Why it may be hard to get an Uber and Lyft ride on Wednesday
NEW YORK — Drivers for ride-hailing giants Uber and Lyft are planning to turn off their apps to protest what they say are declining wages at a time when both companies are raking in billions of dollars from investors.
Organizers are planning demonstrations in 10 U.S. cities Wednesday, including Chicago, Los Angeles, New York, San Francisco and Washington, D.C.
They're timing their protests in advance of Uber's initial public stock offering, which is planned for Friday. Uber aims to raise $9 billion from investors and is expected to be valued at up to $91.5 billion.
It's not the first time drivers for ride-hailing apps have staged protests. Strikes were planned in several cities ahead of Lyft's IPO last month, although the disruption to riders appeared to be minimal. This time more cities are participating.
"Drivers built these billion dollar companies and it is just plain wrong that so many continue to be paid poverty wages while Silicon Valley investors get rich off their labor," said Brendan Sexton, executive director of the Independent Drivers Guild, in a statement. "All drivers deserve fair pay."
In New York, striking drivers are planning to shut down their services during morning rush hour from 7 a.m. until 9 a.m., while drivers in Los Angeles are planning a 24-hour strike and picket line at Los Angeles International Airport.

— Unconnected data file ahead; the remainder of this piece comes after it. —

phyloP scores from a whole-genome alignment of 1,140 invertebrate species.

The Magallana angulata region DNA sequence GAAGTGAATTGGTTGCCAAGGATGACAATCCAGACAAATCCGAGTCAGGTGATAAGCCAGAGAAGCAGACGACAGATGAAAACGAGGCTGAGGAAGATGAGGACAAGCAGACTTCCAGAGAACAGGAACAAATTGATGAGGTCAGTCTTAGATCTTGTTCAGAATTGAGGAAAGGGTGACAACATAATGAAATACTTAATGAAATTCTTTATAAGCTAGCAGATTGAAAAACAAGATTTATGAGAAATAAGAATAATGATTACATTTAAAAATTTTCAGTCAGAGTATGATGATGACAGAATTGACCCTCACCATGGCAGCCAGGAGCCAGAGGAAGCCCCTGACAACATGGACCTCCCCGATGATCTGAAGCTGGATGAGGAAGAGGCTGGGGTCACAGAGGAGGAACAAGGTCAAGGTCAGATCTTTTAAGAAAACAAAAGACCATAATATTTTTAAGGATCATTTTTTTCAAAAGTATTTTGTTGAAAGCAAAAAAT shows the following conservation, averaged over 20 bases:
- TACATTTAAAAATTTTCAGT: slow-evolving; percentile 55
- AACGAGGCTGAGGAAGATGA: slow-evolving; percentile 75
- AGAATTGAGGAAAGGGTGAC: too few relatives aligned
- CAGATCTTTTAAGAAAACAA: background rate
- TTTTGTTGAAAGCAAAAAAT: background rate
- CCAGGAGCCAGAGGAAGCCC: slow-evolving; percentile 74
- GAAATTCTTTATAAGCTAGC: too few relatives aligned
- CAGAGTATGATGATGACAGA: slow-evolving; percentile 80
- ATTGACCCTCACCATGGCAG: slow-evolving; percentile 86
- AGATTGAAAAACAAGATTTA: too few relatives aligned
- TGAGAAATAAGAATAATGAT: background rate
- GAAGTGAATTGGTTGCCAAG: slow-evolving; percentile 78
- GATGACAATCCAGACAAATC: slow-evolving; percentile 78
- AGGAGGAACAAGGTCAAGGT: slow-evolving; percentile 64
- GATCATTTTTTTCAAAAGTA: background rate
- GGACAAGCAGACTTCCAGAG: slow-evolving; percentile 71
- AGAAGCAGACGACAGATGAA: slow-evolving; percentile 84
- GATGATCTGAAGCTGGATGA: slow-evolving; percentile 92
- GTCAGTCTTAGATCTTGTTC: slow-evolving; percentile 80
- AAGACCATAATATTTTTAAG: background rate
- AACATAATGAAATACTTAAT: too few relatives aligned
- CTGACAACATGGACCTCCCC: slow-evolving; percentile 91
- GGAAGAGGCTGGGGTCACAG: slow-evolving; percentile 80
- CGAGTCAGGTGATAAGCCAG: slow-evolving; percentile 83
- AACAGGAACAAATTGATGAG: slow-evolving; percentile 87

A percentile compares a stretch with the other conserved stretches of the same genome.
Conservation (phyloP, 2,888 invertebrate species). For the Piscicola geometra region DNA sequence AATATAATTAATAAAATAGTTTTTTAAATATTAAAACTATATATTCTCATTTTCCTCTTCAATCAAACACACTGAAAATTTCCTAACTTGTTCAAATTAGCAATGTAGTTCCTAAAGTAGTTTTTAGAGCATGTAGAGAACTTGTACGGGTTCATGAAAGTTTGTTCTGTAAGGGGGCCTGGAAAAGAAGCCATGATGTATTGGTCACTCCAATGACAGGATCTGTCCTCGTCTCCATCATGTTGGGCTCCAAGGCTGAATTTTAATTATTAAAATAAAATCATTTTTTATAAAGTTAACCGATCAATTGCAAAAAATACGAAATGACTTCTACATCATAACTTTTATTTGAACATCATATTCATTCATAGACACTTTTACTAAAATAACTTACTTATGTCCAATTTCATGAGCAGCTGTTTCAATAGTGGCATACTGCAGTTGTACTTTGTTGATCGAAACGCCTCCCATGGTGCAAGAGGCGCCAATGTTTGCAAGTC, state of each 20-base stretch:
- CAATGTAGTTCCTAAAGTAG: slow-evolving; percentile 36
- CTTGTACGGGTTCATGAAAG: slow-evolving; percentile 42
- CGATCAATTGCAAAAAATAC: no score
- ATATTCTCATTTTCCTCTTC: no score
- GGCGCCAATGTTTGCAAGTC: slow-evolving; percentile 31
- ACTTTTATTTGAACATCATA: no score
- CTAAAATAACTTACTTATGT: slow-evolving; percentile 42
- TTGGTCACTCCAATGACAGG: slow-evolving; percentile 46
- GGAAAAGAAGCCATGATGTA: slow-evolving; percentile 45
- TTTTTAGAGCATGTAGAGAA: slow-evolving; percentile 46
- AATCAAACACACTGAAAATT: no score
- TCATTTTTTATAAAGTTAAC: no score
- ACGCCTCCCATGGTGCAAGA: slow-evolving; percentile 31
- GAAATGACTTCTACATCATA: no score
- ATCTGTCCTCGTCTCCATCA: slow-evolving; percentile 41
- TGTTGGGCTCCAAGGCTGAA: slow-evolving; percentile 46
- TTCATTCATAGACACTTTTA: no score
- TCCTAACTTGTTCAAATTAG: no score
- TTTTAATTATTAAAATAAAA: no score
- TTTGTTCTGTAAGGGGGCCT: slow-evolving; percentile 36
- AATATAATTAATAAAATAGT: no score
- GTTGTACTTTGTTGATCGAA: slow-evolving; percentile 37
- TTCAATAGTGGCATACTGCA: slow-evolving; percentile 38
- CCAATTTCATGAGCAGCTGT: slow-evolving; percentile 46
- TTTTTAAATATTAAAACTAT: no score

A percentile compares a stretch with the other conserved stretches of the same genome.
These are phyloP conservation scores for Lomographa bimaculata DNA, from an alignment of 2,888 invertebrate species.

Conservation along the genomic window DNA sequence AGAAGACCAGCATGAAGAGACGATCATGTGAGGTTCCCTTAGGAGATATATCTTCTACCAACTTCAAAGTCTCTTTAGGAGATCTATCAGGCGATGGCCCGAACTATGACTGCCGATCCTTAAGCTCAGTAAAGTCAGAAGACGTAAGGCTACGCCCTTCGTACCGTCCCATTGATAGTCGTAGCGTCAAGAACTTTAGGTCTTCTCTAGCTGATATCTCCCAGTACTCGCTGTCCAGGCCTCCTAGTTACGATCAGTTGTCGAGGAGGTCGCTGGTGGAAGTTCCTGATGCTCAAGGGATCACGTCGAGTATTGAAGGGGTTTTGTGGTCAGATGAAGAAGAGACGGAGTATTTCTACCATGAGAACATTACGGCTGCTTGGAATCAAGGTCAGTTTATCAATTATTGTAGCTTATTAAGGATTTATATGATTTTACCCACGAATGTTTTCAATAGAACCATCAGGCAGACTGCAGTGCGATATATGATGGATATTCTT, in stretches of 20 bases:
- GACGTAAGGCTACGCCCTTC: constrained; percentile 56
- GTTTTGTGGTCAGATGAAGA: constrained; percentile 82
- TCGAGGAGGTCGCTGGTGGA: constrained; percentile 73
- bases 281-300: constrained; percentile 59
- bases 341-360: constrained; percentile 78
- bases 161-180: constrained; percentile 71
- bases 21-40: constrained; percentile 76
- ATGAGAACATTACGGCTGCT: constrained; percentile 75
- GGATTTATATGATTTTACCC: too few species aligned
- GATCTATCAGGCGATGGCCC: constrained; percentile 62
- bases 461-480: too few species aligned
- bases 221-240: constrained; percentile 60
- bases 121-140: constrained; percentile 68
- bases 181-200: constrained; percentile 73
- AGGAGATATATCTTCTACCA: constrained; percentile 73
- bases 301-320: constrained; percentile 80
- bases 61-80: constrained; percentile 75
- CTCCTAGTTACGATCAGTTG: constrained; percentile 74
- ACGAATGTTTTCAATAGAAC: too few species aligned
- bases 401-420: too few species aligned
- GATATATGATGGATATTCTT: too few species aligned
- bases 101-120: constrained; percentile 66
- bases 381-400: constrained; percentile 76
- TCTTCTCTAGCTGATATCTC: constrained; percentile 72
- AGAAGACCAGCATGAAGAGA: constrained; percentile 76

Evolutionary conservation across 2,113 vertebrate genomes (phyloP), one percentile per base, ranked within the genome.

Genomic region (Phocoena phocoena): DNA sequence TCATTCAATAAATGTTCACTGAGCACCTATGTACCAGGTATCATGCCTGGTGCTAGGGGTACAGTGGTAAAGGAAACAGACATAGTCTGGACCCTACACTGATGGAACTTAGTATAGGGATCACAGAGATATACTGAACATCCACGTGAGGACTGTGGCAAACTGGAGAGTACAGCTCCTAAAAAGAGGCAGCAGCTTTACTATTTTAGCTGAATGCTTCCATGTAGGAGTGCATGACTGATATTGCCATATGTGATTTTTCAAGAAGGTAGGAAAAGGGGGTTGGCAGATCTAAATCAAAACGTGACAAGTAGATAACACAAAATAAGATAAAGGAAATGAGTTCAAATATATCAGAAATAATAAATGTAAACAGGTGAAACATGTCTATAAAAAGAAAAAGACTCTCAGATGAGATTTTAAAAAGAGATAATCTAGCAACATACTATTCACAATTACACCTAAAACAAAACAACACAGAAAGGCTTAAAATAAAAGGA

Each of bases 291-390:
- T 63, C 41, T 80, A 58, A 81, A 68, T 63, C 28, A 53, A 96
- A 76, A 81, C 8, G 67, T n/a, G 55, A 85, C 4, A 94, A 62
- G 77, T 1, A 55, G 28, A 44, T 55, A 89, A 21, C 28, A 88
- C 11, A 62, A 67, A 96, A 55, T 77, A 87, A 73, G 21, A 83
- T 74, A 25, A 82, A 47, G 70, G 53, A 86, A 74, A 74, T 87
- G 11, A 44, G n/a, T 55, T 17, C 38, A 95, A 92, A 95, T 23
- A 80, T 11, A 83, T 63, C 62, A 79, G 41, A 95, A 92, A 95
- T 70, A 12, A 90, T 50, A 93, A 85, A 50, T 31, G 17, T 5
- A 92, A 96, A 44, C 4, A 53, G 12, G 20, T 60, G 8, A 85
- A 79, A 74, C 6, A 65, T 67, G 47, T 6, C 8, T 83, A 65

Lyft said its drivers' hourly earnings have increased over the last two years, that 75% of its drivers work less than 10 hours per week to supplement existing jobs and that on average the company's drivers earn over $20 an hour.
"We know that access to flexible, extra income makes a big difference for millions of people, and we're constantly working to improve how we can best serve our driver community," Lyft said.
In New York, striking drivers are planning to proceed in a caravan across the Brooklyn Bridge and then hold a rally outside Uber and Lyft offices in Queens.
Strikes are also planned in Atlanta, Boston, Philadelphia, San Diego and Stamford, Connecticut.
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